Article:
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Did Dinosaurs Puke?

Updated: Feb 10, 2023

I was laying there, in bed, next to my wonderful other half, looking pensively at the ceiling. My eyes were were ablaze with curiosity, my mind riddled with stimulating thoughts enough to keep me awake for hours. My girlfriend turns over to me, placing a hand delicately on my chest, asking 'something on your mind?' I reply 'yes'.

'Well, is there anything we can do to put your mind at ease?'

'Yes' I repeat, turning to look straight into her big blue eyes.

'Tell me... d'you think dinosaurs could puke?' I ask in a husky tone.


'Goodnight Ryan' she replies before rolling over and resigning herself to the fact that she has an obsessed paleontologist for a boyfriend.

Valid question though, right? We have ichnites of dinosaur coprolites (AKA fossilised poop) as well as a myriad of other feeding traces, surely 30-50kg of stomach contents being regurgitated onto sediment would leave mark, especially when it's falling from so far up? But why haven't we ever seen any evidence in the rock record of a dinosaur spewing chunks? Well, let's take a quick look at this deplorable subject...

Photograph of fossilised regurgitate
Image credit: John Foster/Adrian Hunt/James Kirkland

Could they physically regurgitate?

Whenever we are musing about what a dinosaur could or couldn't do when we don't have physical evidence of it, we do the same thing every time: look to modern avian dinosaurs. For birds, there is actually a difference between vomiting and regurgitating. While vomiting is a sign of some sort of health problem (differentiated by the behaviour and appearance of the vomit...I never said this wouldn't be a gross post), regurgitating is actually a very common practice for birds, for feeding young, becoming more comfortable after a big meal or even courtship. Try it when you're next trying to get someone's number, you never know, it may work.

So, by this logic, there is no reason to believe that dinosaurs didn't regurgitate for just as diverse number of reasons. Many may have used a similar form of regurgitation to feed their young or, indeed, as part of a mating display...personally I couldn't find it hotter when I see the lasagne a girl had the day before.

Is there actually any evidence?

Well, I'm sure glad I wondered this, because there was actually a find that slipped under my radar that I didn't find until researching this question. There is indeed evidence of dino-hurl, in fact, there's a few sites. They consist of what is known as regurgitate pellets, which is where an animal will purposefully chunder up any indigestible parts of a recent meal, such as bones. Fossilised, this will often show up on the bone as degradation caused by stomach acid, but isn't as advanced and lacks the mineralisation of when it comes out of the other end, known as a 'coprolite'. Regurgitate pellets can also include gastroliths, small stones swallowed for a variety of reasons (for terrestrial animals, it's when herbivores need some help to grind up vegetation).

There have actually been some evidence of potential dinosaurs vomiting. A 'gastric eject' deposit was found last year in Utah by leading scientist John Foster et al. showing a pile of amphibian bones. Now, the question is, what puked it up? Foster went on record saying 'how frustrating it is that we don't know'. To be fair, what exactly can you tell, other than the fact it ate meat? Given that it was from the Jurassic period, dating back around 150 million years, there is a very good chance it is some sort of dinosaur, since most things big enough to eat an amphibian of that size with some bones still somewhat intact were theropods at that time. But, alas, we can't say for sure.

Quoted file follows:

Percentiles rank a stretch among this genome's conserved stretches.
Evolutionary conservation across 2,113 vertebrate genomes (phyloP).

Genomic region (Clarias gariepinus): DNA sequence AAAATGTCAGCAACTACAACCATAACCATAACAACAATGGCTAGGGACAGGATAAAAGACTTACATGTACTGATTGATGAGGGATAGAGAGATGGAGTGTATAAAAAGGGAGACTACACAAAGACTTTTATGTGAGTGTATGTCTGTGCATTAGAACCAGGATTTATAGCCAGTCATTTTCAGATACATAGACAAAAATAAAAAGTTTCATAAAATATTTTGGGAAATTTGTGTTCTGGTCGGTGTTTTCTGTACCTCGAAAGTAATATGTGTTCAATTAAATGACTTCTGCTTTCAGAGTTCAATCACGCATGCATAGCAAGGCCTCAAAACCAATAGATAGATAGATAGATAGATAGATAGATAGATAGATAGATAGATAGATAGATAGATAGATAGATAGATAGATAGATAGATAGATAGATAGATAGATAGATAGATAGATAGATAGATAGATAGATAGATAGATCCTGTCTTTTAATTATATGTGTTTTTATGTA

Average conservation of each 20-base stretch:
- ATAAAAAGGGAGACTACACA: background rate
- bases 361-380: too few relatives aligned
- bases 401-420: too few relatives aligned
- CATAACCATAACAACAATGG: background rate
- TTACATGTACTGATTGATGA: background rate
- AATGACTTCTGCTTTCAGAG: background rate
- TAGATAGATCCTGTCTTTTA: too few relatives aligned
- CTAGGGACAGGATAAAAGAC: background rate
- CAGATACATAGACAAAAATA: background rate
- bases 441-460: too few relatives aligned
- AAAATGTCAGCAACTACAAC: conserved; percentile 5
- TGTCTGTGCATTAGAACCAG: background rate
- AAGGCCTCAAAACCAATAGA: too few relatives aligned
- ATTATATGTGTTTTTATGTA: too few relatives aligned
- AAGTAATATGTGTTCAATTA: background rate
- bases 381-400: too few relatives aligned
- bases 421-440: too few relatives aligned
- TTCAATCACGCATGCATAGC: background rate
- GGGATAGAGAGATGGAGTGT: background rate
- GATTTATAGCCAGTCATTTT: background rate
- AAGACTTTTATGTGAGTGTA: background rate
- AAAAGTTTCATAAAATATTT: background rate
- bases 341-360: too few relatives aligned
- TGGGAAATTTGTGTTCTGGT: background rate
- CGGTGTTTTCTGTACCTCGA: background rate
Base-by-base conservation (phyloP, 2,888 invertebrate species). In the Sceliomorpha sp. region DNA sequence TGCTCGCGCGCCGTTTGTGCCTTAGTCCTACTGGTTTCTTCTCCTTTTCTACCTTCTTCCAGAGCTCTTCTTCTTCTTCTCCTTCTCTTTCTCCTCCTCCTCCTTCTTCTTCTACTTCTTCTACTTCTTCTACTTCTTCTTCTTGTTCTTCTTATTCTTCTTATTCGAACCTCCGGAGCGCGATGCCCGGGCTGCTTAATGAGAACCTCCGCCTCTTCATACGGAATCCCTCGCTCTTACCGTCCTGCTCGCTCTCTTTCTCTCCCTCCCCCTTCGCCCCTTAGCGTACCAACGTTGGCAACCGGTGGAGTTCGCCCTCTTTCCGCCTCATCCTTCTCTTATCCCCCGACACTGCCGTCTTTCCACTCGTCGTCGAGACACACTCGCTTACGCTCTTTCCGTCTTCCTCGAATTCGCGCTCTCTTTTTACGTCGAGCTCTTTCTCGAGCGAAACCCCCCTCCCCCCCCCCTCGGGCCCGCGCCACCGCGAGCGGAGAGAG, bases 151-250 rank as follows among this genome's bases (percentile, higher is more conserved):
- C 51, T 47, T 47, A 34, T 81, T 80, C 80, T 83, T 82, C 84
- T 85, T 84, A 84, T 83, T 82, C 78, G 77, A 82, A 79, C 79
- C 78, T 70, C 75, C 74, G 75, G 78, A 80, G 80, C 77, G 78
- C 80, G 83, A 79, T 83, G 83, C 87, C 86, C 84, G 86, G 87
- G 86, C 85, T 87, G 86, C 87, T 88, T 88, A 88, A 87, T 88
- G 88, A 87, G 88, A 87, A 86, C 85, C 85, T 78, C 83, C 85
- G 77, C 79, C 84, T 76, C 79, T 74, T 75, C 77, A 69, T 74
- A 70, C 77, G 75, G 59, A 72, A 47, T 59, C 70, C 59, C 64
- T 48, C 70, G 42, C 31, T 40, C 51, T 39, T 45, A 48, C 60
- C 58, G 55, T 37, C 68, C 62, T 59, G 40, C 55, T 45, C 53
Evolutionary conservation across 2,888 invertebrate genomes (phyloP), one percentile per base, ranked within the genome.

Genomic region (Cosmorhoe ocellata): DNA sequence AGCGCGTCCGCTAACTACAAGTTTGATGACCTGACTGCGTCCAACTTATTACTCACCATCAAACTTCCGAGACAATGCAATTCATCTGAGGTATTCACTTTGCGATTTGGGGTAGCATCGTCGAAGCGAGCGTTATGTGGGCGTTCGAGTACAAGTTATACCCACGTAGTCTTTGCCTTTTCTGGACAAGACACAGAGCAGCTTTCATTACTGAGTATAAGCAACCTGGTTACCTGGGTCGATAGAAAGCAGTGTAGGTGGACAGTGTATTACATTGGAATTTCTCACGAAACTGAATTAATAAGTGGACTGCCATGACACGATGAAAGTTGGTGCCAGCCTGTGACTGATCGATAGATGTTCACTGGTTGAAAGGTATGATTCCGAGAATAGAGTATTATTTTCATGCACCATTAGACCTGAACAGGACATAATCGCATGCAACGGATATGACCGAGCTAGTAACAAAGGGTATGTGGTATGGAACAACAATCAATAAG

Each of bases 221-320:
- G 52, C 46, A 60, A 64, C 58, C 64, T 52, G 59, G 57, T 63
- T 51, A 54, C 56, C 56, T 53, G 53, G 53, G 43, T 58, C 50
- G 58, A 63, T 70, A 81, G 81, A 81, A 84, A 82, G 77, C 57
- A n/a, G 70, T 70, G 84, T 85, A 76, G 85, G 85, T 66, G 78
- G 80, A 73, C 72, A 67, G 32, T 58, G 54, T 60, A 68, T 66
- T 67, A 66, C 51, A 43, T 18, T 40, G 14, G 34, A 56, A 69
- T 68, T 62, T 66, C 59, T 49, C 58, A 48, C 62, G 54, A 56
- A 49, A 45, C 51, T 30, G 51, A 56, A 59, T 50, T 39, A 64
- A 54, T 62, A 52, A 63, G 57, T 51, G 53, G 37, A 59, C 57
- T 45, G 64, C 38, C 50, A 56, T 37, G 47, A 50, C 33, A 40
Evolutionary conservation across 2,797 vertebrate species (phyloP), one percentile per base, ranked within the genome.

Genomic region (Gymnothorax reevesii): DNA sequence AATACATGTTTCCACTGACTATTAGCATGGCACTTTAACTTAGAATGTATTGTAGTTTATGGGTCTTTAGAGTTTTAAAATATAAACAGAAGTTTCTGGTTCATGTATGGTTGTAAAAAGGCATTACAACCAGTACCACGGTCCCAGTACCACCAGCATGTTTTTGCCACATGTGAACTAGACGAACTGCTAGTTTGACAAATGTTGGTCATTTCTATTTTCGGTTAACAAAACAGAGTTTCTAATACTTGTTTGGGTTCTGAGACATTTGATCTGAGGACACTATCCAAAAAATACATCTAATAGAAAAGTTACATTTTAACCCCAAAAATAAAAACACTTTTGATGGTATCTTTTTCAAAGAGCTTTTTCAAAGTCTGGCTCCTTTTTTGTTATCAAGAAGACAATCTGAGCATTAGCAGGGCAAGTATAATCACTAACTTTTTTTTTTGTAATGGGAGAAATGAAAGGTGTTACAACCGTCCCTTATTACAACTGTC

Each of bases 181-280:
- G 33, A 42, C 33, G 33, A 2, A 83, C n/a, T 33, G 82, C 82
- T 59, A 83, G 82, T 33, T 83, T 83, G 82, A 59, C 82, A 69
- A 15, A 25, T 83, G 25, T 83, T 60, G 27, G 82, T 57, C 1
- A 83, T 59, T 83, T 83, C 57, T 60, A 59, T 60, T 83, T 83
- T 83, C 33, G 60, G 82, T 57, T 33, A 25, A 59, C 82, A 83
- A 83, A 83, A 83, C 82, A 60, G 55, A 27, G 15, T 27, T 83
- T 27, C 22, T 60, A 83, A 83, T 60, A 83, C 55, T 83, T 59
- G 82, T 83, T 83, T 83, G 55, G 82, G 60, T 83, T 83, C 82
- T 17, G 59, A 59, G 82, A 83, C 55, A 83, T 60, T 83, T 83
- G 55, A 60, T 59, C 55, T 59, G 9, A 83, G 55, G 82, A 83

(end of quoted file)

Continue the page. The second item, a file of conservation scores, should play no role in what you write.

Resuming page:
Photograph of fossilised regurgitate
Image credit: John Foster/Adrian Hunt/James Kirkland

Another find was from back in 1989 in the Upper Triassic of Italy, which was a pile o' hurl containing what was thought to be pterosaur bones. Turns out these bones are closer to a Langobardisaurus, which was a tiny Archosaur. I wanted to bring this one up because it has been perpetuated by various news sites as 'dinosaur vomit'. They never flat out say it was by a dinosaur, but they conveniently leave out the fact that that the deposit was a marine one. In other words, it was thrown up when dinosaurs were around, but most definately not by a dinosaur (there is no such thing as a marine dinosaur). So there, my integrity stays intact for all 6 people that will read this over other sites that know what they're doing...I promise I'm not bitter...

What about sauropods?

Well, here is the question that got me thinking in the first place.

Diagram showing measurements of the force of a dinosaur vomiting
Image credit: Anthony Martin

To be clear, there are many other questions about a sauropod's neck that need answering first, such as how the hell did it have a heart powerful enough to pump blood all the way up to its brain? But, what the hell, let's run before we can walk.

The question is, did sauropods even throw up? All animals have evolved some sort of way to regurgitate unwanted material that cannot be digested, but how the hell did sauropods push 50 kg (110 lbs) of stomach contents up 9-12 metres (30-40 feet) of neck? Again, if they did, that amount falling that far would be something other dinosaurs would want to get out of the way of and would certainly leave its mark, with around 7 tonnes of force! Honestly? I really don't know.

Maybe there was some kind of special valve system within a sauropods neck that could work with its neck muscles to push things such as blood or regurgitate all the way up. What will answer that question? Only more fossil finds...we'd better get to work...

Until next time!

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